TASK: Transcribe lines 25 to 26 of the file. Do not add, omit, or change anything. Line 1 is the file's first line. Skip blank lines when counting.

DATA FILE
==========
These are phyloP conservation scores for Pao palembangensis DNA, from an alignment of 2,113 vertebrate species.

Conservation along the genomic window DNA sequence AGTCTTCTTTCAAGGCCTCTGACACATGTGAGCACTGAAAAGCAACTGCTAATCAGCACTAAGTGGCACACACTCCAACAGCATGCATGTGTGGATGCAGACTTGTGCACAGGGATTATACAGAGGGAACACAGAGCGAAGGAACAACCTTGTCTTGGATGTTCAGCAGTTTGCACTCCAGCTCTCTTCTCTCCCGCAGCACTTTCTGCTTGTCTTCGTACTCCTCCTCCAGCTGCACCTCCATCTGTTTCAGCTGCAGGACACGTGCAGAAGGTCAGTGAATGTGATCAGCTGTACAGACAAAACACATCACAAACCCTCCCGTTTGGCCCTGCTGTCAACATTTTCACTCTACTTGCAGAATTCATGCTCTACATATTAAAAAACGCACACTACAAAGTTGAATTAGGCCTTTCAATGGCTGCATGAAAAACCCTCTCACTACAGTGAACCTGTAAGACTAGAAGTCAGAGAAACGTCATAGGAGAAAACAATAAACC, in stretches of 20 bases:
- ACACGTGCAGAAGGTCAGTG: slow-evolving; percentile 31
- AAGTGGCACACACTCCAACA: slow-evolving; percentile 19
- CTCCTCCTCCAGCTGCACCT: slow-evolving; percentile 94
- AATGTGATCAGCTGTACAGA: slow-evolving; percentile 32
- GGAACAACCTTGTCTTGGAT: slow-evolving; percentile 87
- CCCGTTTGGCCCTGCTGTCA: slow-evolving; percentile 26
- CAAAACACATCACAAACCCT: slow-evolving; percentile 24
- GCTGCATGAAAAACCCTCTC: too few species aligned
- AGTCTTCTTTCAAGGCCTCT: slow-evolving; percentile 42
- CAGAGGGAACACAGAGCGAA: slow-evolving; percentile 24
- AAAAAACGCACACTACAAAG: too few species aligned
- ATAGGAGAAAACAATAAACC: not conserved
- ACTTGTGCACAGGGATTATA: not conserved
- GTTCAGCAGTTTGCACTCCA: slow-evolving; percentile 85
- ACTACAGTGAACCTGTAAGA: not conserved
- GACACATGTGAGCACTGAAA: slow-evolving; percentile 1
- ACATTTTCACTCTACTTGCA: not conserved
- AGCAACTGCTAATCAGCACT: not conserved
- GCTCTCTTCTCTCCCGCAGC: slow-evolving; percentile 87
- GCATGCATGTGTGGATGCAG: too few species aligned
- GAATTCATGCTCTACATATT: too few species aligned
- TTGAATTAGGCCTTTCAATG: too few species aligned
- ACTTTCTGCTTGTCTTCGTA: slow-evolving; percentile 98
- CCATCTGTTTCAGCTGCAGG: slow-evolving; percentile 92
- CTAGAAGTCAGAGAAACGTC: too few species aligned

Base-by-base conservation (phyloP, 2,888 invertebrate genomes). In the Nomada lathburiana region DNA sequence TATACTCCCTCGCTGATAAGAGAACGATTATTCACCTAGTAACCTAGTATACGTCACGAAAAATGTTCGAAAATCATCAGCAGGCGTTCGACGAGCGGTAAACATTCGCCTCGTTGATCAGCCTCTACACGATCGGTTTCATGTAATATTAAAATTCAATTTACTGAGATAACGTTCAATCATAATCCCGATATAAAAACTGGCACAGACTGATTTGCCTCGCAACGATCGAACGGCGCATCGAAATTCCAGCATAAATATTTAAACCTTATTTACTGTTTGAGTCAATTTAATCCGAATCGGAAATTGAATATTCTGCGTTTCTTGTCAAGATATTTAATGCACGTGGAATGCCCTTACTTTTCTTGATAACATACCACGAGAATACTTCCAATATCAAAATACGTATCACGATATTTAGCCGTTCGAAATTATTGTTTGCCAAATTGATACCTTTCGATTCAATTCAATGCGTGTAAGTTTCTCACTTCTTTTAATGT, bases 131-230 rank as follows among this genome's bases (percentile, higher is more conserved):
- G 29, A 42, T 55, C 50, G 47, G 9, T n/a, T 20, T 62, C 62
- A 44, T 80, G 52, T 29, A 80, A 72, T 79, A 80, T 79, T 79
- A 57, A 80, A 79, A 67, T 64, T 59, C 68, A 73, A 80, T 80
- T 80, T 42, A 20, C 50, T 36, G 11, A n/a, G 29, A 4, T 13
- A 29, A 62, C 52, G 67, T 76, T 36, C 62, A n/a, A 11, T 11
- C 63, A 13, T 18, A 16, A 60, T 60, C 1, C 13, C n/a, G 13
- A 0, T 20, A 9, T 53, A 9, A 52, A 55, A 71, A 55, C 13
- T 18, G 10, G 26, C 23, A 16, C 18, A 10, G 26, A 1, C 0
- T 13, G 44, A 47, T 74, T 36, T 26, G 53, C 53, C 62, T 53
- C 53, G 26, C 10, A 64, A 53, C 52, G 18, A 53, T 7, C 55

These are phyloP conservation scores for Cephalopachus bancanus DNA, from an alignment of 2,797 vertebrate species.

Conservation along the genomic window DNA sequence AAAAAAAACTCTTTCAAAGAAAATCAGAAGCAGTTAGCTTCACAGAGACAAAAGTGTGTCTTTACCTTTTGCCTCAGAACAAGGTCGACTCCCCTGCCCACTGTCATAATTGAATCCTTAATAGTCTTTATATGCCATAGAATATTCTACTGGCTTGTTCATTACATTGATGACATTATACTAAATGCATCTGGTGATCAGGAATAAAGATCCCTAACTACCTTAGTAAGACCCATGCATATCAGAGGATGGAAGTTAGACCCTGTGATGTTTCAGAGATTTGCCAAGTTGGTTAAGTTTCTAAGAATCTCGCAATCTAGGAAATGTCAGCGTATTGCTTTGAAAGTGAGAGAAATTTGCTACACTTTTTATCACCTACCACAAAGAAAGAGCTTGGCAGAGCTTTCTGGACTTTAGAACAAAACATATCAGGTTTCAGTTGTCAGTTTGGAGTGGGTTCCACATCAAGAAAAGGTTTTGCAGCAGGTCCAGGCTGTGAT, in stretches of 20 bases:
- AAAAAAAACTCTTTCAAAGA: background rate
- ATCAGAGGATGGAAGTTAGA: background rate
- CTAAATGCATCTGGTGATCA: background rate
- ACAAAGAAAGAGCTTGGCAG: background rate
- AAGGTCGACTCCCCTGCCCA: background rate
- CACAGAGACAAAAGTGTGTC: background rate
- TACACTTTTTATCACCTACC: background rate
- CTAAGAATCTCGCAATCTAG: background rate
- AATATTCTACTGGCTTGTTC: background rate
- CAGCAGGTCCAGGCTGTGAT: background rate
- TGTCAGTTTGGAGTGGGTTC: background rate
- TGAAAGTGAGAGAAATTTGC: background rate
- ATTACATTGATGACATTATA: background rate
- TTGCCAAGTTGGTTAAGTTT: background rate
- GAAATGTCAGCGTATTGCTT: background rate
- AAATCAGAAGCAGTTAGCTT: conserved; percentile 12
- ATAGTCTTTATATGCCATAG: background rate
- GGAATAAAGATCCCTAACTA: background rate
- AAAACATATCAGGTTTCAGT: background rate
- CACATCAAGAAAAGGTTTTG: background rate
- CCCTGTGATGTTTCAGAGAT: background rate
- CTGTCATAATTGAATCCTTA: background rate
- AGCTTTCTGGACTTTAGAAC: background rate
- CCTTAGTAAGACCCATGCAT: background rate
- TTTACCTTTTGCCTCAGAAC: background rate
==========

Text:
- ACTTTCTGCTTGTCTTCGTA: slow-evolving; percentile 98
- CCATCTGTTTCAGCTGCAGG: slow-evolving; percentile 92